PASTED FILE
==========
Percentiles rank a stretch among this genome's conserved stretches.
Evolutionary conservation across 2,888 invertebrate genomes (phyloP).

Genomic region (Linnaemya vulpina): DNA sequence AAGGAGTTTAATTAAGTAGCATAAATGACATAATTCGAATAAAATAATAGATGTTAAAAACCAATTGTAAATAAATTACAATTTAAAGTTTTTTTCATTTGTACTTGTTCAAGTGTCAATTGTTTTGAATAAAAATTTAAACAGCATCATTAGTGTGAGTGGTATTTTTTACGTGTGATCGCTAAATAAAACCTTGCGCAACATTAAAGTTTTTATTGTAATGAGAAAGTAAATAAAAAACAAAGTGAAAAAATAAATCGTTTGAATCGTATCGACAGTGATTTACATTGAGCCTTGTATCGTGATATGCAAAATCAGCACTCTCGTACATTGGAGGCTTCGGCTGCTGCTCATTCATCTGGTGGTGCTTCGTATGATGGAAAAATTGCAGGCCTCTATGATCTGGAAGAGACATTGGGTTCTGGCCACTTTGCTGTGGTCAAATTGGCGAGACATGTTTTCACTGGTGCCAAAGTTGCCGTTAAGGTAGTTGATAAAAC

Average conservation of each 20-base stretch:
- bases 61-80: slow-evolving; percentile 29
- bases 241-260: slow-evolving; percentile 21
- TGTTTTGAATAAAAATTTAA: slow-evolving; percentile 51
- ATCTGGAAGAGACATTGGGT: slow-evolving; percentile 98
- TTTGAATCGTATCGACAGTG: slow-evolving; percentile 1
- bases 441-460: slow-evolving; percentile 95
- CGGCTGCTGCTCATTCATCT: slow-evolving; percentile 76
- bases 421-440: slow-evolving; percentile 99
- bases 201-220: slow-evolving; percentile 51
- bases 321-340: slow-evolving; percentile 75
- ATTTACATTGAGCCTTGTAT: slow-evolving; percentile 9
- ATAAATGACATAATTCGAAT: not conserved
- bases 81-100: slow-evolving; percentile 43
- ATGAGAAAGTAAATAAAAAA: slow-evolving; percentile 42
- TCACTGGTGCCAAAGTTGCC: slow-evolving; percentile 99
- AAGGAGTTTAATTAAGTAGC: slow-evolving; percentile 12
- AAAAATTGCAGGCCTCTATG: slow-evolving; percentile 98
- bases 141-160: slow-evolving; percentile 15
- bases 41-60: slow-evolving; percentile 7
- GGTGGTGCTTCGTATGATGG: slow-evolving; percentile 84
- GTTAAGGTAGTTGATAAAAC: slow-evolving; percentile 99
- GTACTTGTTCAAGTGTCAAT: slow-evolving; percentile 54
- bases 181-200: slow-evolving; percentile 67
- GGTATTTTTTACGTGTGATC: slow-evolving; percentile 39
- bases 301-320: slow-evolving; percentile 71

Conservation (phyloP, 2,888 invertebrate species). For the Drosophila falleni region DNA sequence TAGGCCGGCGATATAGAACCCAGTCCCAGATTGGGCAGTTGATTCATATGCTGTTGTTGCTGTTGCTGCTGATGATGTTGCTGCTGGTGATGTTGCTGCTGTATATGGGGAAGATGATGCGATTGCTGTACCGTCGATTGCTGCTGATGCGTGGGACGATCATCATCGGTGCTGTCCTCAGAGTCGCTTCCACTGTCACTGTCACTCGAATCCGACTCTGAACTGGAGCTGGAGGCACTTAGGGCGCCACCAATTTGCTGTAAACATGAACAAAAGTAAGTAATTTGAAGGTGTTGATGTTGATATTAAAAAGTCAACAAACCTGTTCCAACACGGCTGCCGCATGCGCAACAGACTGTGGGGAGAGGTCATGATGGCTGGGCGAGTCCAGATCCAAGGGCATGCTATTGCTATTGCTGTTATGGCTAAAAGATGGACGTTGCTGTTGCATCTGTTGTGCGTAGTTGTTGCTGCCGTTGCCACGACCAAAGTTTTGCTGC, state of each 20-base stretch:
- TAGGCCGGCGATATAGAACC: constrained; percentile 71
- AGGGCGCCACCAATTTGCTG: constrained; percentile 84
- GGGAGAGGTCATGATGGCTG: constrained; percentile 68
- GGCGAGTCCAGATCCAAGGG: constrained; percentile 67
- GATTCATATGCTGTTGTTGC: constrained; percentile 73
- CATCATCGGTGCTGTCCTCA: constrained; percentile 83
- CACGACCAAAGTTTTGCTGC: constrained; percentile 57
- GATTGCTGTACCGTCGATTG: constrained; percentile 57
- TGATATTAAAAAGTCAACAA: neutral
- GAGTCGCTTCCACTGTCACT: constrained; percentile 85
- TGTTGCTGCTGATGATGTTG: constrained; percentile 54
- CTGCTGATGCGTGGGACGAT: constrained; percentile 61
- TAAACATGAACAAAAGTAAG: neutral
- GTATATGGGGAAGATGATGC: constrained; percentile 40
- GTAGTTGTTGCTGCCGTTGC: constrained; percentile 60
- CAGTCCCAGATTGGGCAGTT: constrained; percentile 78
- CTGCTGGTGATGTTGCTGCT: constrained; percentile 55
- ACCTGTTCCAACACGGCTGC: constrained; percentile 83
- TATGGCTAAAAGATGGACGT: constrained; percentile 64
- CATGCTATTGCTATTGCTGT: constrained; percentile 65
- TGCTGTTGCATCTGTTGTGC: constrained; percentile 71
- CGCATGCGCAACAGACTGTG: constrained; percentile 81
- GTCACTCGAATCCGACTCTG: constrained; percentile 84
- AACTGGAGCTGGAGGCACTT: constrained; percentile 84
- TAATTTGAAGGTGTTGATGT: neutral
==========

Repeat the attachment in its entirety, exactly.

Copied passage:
Percentiles rank a stretch among this genome's conserved stretches.
Evolutionary conservation across 2,888 invertebrate genomes (phyloP).

Genomic region (Linnaemya vulpina): DNA sequence AAGGAGTTTAATTAAGTAGCATAAATGACATAATTCGAATAAAATAATAGATGTTAAAAACCAATTGTAAATAAATTACAATTTAAAGTTTTTTTCATTTGTACTTGTTCAAGTGTCAATTGTTTTGAATAAAAATTTAAACAGCATCATTAGTGTGAGTGGTATTTTTTACGTGTGATCGCTAAATAAAACCTTGCGCAACATTAAAGTTTTTATTGTAATGAGAAAGTAAATAAAAAACAAAGTGAAAAAATAAATCGTTTGAATCGTATCGACAGTGATTTACATTGAGCCTTGTATCGTGATATGCAAAATCAGCACTCTCGTACATTGGAGGCTTCGGCTGCTGCTCATTCATCTGGTGGTGCTTCGTATGATGGAAAAATTGCAGGCCTCTATGATCTGGAAGAGACATTGGGTTCTGGCCACTTTGCTGTGGTCAAATTGGCGAGACATGTTTTCACTGGTGCCAAAGTTGCCGTTAAGGTAGTTGATAAAAC

Average conservation of each 20-base stretch:
- bases 61-80: slow-evolving; percentile 29
- bases 241-260: slow-evolving; percentile 21
- TGTTTTGAATAAAAATTTAA: slow-evolving; percentile 51
- ATCTGGAAGAGACATTGGGT: slow-evolving; percentile 98
- TTTGAATCGTATCGACAGTG: slow-evolving; percentile 1
- bases 441-460: slow-evolving; percentile 95
- CGGCTGCTGCTCATTCATCT: slow-evolving; percentile 76
- bases 421-440: slow-evolving; percentile 99
- bases 201-220: slow-evolving; percentile 51
- bases 321-340: slow-evolving; percentile 75
- ATTTACATTGAGCCTTGTAT: slow-evolving; percentile 9
- ATAAATGACATAATTCGAAT: not conserved
- bases 81-100: slow-evolving; percentile 43
- ATGAGAAAGTAAATAAAAAA: slow-evolving; percentile 42
- TCACTGGTGCCAAAGTTGCC: slow-evolving; percentile 99
- AAGGAGTTTAATTAAGTAGC: slow-evolving; percentile 12
- AAAAATTGCAGGCCTCTATG: slow-evolving; percentile 98
- bases 141-160: slow-evolving; percentile 15
- bases 41-60: slow-evolving; percentile 7
- GGTGGTGCTTCGTATGATGG: slow-evolving; percentile 84
- GTTAAGGTAGTTGATAAAAC: slow-evolving; percentile 99
- GTACTTGTTCAAGTGTCAAT: slow-evolving; percentile 54
- bases 181-200: slow-evolving; percentile 67
- GGTATTTTTTACGTGTGATC: slow-evolving; percentile 39
- bases 301-320: slow-evolving; percentile 71

Conservation (phyloP, 2,888 invertebrate species). For the Drosophila falleni region DNA sequence TAGGCCGGCGATATAGAACCCAGTCCCAGATTGGGCAGTTGATTCATATGCTGTTGTTGCTGTTGCTGCTGATGATGTTGCTGCTGGTGATGTTGCTGCTGTATATGGGGAAGATGATGCGATTGCTGTACCGTCGATTGCTGCTGATGCGTGGGACGATCATCATCGGTGCTGTCCTCAGAGTCGCTTCCACTGTCACTGTCACTCGAATCCGACTCTGAACTGGAGCTGGAGGCACTTAGGGCGCCACCAATTTGCTGTAAACATGAACAAAAGTAAGTAATTTGAAGGTGTTGATGTTGATATTAAAAAGTCAACAAACCTGTTCCAACACGGCTGCCGCATGCGCAACAGACTGTGGGGAGAGGTCATGATGGCTGGGCGAGTCCAGATCCAAGGGCATGCTATTGCTATTGCTGTTATGGCTAAAAGATGGACGTTGCTGTTGCATCTGTTGTGCGTAGTTGTTGCTGCCGTTGCCACGACCAAAGTTTTGCTGC, state of each 20-base stretch:
- TAGGCCGGCGATATAGAACC: constrained; percentile 71
- AGGGCGCCACCAATTTGCTG: constrained; percentile 84
- GGGAGAGGTCATGATGGCTG: constrained; percentile 68
- GGCGAGTCCAGATCCAAGGG: constrained; percentile 67
- GATTCATATGCTGTTGTTGC: constrained; percentile 73
- CATCATCGGTGCTGTCCTCA: constrained; percentile 83
- CACGACCAAAGTTTTGCTGC: constrained; percentile 57
- GATTGCTGTACCGTCGATTG: constrained; percentile 57
- TGATATTAAAAAGTCAACAA: neutral
- GAGTCGCTTCCACTGTCACT: constrained; percentile 85
- TGTTGCTGCTGATGATGTTG: constrained; percentile 54
- CTGCTGATGCGTGGGACGAT: constrained; percentile 61
- TAAACATGAACAAAAGTAAG: neutral
- GTATATGGGGAAGATGATGC: constrained; percentile 40
- GTAGTTGTTGCTGCCGTTGC: constrained; percentile 60
- CAGTCCCAGATTGGGCAGTT: constrained; percentile 78
- CTGCTGGTGATGTTGCTGCT: constrained; percentile 55
- ACCTGTTCCAACACGGCTGC: constrained; percentile 83
- TATGGCTAAAAGATGGACGT: constrained; percentile 64
- CATGCTATTGCTATTGCTGT: constrained; percentile 65
- TGCTGTTGCATCTGTTGTGC: constrained; percentile 71
- CGCATGCGCAACAGACTGTG: constrained; percentile 81
- GTCACTCGAATCCGACTCTG: constrained; percentile 84
- AACTGGAGCTGGAGGCACTT: constrained; percentile 84
- TAATTTGAAGGTGTTGATGT: neutral